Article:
Since the COVID-19 pandemic hit the US in March, we’ve seen many facets of our lives transform in an effort to keep us safe from infection. The way we do things has changed, and in many cases it’s come with a cost. We’ve been in survival mode, trying to find the best way to keep ourselves and others safe, but in some cases this has meant hurting the earth. Businesses have suspended reusable bag and beverage container policies to avoid contamination, meaning more waste gets produced. Takeout and delivery have both become essential to our day-to-day routines, resulting in more styrofoam containers and plastic silverware ending up in landfills. Altogether about fifty government policies meant to reduce single-use plastic have been rolled back by cities and states during COVID-19, putting more plastic bags, straws, and other single-use plastic into circulation. Overall we’re also producing more waste as we stay at home; sanitation workers have seen household garbage increase by as much as 40% in certain parts of the country.
While there are some things we can’t control as we wait out this pandemic, there are still plenty of ways to reduce plastic in your home, being kinder to the earth and, a lot of the time, kinder to our own bodies as well. In addition to the damage that plastic can do to our environment, specifically the ocean and marine life, it can also do harm to us, as plastic containers for food and water might release harmful chemicals over time. We interact with so much plastic on a daily basis that it can become a blind spot for us, but the truth is that so many of these products have safer, healthier and more environmentally friendly counterparts. Just a handful of substitutions can immediately reduce your plastic footprint and save you money. Here are a few easy ways to use less plastic in your home.
Lose the bottle
Have you ever thought about how much plastic it takes just to keep buying the same cleaning products, soaps or shampoos over and over again? Many products, like multipurpose sprays and hand soaps, are mostly made of water, meaning that it’s not hard to create the same product at home while skipping the extra plastic and the price tag.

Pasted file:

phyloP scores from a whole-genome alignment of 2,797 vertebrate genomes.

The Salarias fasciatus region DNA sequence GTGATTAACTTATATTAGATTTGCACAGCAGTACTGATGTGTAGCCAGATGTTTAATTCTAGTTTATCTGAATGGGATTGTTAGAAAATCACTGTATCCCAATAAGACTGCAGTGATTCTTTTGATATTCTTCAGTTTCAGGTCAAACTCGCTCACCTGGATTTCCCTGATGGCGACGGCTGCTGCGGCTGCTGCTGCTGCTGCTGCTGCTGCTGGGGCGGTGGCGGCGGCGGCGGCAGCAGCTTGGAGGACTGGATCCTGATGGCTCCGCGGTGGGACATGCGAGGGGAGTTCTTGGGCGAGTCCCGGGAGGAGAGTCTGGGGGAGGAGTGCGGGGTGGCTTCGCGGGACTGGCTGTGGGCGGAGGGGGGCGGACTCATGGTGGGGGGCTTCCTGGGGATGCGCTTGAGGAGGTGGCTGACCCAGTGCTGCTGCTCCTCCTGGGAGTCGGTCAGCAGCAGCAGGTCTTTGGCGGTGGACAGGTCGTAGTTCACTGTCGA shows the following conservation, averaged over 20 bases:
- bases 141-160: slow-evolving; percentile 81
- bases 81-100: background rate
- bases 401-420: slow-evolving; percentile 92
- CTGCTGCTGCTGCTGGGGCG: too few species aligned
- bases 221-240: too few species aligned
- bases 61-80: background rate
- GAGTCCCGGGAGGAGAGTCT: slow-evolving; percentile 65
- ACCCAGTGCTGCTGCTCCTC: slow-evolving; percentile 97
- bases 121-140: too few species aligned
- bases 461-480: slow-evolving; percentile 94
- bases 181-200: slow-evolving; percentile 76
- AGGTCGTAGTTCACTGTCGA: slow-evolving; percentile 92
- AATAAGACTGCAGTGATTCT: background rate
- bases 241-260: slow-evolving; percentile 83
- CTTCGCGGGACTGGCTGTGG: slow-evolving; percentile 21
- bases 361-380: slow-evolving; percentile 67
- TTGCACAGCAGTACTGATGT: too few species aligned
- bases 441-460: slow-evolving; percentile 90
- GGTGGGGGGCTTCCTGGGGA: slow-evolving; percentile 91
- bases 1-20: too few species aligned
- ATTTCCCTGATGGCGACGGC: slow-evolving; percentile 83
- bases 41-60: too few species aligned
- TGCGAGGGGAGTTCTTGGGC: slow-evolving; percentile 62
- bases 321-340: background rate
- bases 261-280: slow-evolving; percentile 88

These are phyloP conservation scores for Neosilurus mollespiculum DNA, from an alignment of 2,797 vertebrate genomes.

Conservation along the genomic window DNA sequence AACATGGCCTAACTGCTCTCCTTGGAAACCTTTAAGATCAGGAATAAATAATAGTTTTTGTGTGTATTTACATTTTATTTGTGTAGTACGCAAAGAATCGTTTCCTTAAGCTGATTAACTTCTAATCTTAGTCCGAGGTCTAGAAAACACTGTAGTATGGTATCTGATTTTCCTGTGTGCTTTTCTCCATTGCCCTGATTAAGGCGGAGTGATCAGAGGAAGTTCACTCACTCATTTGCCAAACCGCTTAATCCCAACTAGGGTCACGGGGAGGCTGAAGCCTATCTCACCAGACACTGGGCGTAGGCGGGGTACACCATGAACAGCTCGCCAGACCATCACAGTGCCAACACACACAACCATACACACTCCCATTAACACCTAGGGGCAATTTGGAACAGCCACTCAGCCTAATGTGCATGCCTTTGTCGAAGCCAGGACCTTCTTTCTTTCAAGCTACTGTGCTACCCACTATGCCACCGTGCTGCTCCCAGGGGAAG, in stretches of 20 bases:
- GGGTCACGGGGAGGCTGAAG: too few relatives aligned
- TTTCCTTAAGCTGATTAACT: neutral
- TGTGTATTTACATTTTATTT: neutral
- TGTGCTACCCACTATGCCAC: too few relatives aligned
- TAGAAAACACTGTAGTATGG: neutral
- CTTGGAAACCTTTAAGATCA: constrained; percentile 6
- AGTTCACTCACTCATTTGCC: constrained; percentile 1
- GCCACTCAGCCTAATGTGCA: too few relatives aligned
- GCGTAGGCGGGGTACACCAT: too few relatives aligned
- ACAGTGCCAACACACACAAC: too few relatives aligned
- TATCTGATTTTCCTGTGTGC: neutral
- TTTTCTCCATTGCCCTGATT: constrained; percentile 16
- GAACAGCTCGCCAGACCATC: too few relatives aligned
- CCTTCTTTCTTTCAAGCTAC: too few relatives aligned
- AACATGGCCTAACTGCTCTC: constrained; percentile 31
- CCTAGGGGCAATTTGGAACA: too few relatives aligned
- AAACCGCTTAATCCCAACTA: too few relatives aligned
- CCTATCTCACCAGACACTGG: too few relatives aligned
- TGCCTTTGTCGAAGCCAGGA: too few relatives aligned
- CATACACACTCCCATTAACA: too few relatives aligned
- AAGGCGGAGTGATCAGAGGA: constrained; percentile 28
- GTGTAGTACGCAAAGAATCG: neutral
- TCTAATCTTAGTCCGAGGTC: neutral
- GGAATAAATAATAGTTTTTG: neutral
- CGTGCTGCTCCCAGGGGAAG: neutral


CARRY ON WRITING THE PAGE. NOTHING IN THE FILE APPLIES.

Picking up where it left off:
You can buy soap capsules from subscription companies like Blueland and then simply add them to some water in a glass bottle, sparing yourself a trip to the store and a single use container. Purchasing laundry detergent powder instead of liquid can take one more plastic bottle out of the equation. There are many formulas online for multi-purpose cleaners that use household ingredients like white vinegar, baking soda, lemon juice and essential oils, giving you the ability to make more whenever you want and store it in a reusable glass spray bottle.
Many of the products we use in the shower also have no-plastic counterparts. Several companies sell shampoo, conditioner and body wash all in bar form, no plastic packaging required! Products like refillable deodorant, lotion bars and tooth powder are even available, making a plastic-free bathroom more possible than ever.
Environmentalists also recommend opening your eyes to products being sold in glass or cardboard instead of plastic; getting a cardboard box of pasta or a glass jar of sauce instead of products that come packaged in plastic bags or bottles is an easy shift to make.
Replace Disposable Items With Reusable Ones
If you depend on your Keurig to start your morning on the right foot, consider buying a reusable K-cup, which you can fill with grounds of your choice, and keep hundreds of K-cups out of landfills. If you’re a fan of iced beverages, a handful of metal or glass straws on hand will save you from needing plastic ones that will never biodegrade. Going reusable for your leftovers has never been more possible; a roll of beeswax wrap or bowl covers, silicone ziploc bags or glass food containers will last longer and reduce waste.
So many regular household products have permanent replacements that can save you money and reduce waste. Reusable dryer balls can provide the same benefits as dryer sheets while lasting longer. Bamboo toothbrushes are entirely compostable after you throw them away, making them a kinder option for the earth than regular plastic toothbrushes. Investing in a menstrual cup instead of traditional sanitary products can save dozens of trips to the store for sanitary products and prevent a lot of waste.
Watch Out For Microplastics
For years we’ve known that certain products release tiny pieces of plastic into our water supply when we use them in the sink or shower; these can end up in the ocean and sometimes might even make their way back onto our plates in the fish we eat. One easy way to avoid products with microplastics is to look for facial cleansers that use microbeads for exfoliants. Many brands like St. Ives and Burt’s Bees use natural alternatives like ground peach stones and walnuts for exfoliators, making them safer to use and more natural.
Many household sponges are made of a mixture of cellulose and either polyester or nylon, which aren’t biodegradable and can’t be recycled. When we use these materials to scrub dishes, it can release nonbiodegradable plastic fibers. Using a natural sponge cuts out these fibers altogether, and all you have to do to keep it clean is let it soak in a mixture of water and baking soda for fifteen minutes every few weeks.
Sometimes it can be overwhelming to realize how much single-use plastic we encounter on a daily basis. However, with every small choice you make toward sustainability, you can keep dozens of plastic items out of a landfill.